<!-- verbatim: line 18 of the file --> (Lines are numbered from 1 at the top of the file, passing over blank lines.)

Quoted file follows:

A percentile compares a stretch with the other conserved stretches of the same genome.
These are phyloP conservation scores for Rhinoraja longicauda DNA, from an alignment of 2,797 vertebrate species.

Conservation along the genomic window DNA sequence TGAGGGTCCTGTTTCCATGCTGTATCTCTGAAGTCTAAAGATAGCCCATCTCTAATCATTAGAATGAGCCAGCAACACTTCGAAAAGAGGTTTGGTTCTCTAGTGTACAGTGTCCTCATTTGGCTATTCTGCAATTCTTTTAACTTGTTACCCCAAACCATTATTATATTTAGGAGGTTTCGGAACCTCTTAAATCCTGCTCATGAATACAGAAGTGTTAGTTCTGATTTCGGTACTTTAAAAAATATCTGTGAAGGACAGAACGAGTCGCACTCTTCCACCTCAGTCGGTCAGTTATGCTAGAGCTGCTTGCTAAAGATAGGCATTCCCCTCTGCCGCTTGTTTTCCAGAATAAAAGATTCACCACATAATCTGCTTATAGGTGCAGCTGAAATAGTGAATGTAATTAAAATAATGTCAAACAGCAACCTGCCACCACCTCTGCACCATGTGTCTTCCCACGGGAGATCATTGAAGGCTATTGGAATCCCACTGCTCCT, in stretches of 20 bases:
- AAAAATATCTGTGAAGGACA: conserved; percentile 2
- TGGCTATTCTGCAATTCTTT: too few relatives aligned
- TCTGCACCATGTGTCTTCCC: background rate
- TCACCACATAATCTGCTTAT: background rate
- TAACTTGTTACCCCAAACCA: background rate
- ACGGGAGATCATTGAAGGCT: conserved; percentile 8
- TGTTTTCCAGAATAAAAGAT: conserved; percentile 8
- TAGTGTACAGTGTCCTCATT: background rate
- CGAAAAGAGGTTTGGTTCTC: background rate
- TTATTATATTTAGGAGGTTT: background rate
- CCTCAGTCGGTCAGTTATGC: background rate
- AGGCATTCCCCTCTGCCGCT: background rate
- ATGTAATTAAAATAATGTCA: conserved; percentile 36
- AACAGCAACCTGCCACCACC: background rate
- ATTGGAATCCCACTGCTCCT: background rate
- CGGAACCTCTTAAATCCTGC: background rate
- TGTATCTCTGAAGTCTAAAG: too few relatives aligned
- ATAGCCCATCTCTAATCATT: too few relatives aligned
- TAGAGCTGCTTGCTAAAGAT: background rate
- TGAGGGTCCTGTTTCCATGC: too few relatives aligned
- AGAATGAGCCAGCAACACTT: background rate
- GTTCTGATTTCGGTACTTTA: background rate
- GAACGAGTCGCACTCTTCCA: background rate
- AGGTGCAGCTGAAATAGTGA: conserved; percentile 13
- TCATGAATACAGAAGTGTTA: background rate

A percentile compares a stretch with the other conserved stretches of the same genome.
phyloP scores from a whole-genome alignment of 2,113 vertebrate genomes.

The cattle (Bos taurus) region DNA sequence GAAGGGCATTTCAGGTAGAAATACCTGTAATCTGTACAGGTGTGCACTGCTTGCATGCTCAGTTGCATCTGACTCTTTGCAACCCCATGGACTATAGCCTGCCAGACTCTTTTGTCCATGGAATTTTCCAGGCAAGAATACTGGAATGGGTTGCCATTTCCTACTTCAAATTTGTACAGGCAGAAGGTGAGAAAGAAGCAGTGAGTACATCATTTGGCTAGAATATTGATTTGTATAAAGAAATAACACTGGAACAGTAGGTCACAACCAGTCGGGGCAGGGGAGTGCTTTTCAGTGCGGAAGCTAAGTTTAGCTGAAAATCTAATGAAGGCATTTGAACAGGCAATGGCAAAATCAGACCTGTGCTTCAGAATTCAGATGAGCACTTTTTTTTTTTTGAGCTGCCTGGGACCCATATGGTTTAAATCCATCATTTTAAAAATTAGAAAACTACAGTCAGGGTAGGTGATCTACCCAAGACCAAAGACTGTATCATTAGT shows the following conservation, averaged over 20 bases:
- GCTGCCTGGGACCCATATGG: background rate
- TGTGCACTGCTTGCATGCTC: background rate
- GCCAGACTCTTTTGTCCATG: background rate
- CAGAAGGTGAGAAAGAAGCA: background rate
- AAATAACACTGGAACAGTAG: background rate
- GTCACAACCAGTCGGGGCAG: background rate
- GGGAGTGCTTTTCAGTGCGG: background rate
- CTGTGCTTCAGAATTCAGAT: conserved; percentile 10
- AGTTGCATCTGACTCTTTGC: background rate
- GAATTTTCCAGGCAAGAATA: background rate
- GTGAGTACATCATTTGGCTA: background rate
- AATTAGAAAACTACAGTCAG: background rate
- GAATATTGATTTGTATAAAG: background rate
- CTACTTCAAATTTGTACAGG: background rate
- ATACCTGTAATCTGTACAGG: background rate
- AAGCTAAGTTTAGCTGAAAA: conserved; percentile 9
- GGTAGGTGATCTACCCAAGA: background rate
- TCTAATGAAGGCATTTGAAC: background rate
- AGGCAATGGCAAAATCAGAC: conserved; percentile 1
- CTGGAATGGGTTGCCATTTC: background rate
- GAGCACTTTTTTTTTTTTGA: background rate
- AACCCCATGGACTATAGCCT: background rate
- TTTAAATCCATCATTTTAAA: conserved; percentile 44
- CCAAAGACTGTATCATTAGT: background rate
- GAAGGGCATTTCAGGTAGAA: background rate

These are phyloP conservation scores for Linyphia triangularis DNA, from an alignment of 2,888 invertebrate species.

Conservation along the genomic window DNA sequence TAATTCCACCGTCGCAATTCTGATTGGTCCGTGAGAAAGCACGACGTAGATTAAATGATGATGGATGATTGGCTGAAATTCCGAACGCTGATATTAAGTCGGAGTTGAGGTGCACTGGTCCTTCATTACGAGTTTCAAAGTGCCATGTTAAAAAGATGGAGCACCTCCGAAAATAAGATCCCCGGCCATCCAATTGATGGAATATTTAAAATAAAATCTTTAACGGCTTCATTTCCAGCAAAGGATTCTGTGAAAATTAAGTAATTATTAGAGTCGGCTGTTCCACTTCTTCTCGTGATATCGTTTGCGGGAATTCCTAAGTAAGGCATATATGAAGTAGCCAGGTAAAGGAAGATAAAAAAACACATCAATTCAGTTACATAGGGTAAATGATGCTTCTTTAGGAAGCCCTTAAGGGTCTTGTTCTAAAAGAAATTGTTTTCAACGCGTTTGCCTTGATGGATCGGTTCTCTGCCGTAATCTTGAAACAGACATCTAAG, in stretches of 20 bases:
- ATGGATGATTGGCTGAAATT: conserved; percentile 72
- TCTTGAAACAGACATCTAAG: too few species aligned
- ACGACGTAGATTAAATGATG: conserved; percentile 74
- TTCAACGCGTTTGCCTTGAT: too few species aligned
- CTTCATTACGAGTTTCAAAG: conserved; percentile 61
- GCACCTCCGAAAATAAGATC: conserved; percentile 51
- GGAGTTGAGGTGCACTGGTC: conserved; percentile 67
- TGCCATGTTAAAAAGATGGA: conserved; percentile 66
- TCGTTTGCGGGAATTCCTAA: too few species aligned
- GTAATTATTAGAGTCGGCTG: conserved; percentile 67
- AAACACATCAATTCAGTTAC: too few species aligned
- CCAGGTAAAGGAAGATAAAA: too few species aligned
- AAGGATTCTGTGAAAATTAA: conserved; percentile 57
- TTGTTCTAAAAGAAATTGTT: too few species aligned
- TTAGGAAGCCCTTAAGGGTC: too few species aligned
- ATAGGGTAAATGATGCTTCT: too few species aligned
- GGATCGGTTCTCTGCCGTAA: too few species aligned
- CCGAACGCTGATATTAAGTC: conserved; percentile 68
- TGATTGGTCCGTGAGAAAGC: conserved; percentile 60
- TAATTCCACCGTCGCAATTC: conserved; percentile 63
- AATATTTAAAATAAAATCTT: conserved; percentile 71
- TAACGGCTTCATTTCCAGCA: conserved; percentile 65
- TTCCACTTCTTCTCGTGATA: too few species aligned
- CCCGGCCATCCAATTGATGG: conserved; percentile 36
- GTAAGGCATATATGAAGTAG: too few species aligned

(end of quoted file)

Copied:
- ATTGGAATCCCACTGCTCCT: background rate